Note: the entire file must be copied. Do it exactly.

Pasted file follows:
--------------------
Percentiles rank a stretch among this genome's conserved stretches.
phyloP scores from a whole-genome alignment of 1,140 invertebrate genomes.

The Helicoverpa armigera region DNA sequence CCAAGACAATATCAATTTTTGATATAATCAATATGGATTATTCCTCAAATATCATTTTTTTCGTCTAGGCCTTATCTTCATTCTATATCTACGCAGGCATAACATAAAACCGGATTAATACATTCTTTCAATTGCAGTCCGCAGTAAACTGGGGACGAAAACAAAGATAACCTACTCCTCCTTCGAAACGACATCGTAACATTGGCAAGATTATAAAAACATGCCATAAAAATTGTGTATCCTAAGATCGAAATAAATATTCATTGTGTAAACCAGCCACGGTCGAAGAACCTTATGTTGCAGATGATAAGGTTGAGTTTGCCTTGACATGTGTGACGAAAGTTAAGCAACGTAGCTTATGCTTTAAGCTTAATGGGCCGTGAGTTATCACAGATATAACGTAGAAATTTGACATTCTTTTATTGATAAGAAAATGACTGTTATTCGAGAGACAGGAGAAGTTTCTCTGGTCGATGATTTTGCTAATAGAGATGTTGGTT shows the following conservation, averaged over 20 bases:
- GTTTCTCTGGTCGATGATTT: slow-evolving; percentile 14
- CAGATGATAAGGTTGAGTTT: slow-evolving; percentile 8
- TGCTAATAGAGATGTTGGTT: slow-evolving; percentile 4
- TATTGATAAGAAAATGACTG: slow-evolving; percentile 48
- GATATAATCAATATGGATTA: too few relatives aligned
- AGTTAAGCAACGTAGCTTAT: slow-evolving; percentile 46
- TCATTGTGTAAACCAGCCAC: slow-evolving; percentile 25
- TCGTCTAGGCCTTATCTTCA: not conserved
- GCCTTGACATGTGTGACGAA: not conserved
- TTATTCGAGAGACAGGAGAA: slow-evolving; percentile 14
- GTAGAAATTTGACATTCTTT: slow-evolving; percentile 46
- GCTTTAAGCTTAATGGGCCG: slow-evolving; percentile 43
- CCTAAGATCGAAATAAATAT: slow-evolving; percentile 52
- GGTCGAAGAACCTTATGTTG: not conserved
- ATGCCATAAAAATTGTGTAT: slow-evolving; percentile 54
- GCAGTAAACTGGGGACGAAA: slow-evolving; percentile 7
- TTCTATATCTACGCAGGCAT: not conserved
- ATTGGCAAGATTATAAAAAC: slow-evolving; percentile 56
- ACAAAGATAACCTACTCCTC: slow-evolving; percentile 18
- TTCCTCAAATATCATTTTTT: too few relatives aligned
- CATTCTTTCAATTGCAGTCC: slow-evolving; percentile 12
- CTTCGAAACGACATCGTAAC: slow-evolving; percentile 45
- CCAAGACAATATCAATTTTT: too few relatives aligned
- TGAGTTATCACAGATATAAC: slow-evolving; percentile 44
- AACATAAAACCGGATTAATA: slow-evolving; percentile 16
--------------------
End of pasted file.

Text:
Percentiles rank a stretch among this genome's conserved stretches.
phyloP scores from a whole-genome alignment of 1,140 invertebrate genomes.

The Helicoverpa armigera region DNA sequence CCAAGACAATATCAATTTTTGATATAATCAATATGGATTATTCCTCAAATATCATTTTTTTCGTCTAGGCCTTATCTTCATTCTATATCTACGCAGGCATAACATAAAACCGGATTAATACATTCTTTCAATTGCAGTCCGCAGTAAACTGGGGACGAAAACAAAGATAACCTACTCCTCCTTCGAAACGACATCGTAACATTGGCAAGATTATAAAAACATGCCATAAAAATTGTGTATCCTAAGATCGAAATAAATATTCATTGTGTAAACCAGCCACGGTCGAAGAACCTTATGTTGCAGATGATAAGGTTGAGTTTGCCTTGACATGTGTGACGAAAGTTAAGCAACGTAGCTTATGCTTTAAGCTTAATGGGCCGTGAGTTATCACAGATATAACGTAGAAATTTGACATTCTTTTATTGATAAGAAAATGACTGTTATTCGAGAGACAGGAGAAGTTTCTCTGGTCGATGATTTTGCTAATAGAGATGTTGGTT shows the following conservation, averaged over 20 bases:
- GTTTCTCTGGTCGATGATTT: slow-evolving; percentile 14
- CAGATGATAAGGTTGAGTTT: slow-evolving; percentile 8
- TGCTAATAGAGATGTTGGTT: slow-evolving; percentile 4
- TATTGATAAGAAAATGACTG: slow-evolving; percentile 48
- GATATAATCAATATGGATTA: too few relatives aligned
- AGTTAAGCAACGTAGCTTAT: slow-evolving; percentile 46
- TCATTGTGTAAACCAGCCAC: slow-evolving; percentile 25
- TCGTCTAGGCCTTATCTTCA: not conserved
- GCCTTGACATGTGTGACGAA: not conserved
- TTATTCGAGAGACAGGAGAA: slow-evolving; percentile 14
- GTAGAAATTTGACATTCTTT: slow-evolving; percentile 46
- GCTTTAAGCTTAATGGGCCG: slow-evolving; percentile 43
- CCTAAGATCGAAATAAATAT: slow-evolving; percentile 52
- GGTCGAAGAACCTTATGTTG: not conserved
- ATGCCATAAAAATTGTGTAT: slow-evolving; percentile 54
- GCAGTAAACTGGGGACGAAA: slow-evolving; percentile 7
- TTCTATATCTACGCAGGCAT: not conserved
- ATTGGCAAGATTATAAAAAC: slow-evolving; percentile 56
- ACAAAGATAACCTACTCCTC: slow-evolving; percentile 18
- TTCCTCAAATATCATTTTTT: too few relatives aligned
- CATTCTTTCAATTGCAGTCC: slow-evolving; percentile 12
- CTTCGAAACGACATCGTAAC: slow-evolving; percentile 45
- CCAAGACAATATCAATTTTT: too few relatives aligned
- TGAGTTATCACAGATATAAC: slow-evolving; percentile 44
- AACATAAAACCGGATTAATA: slow-evolving; percentile 16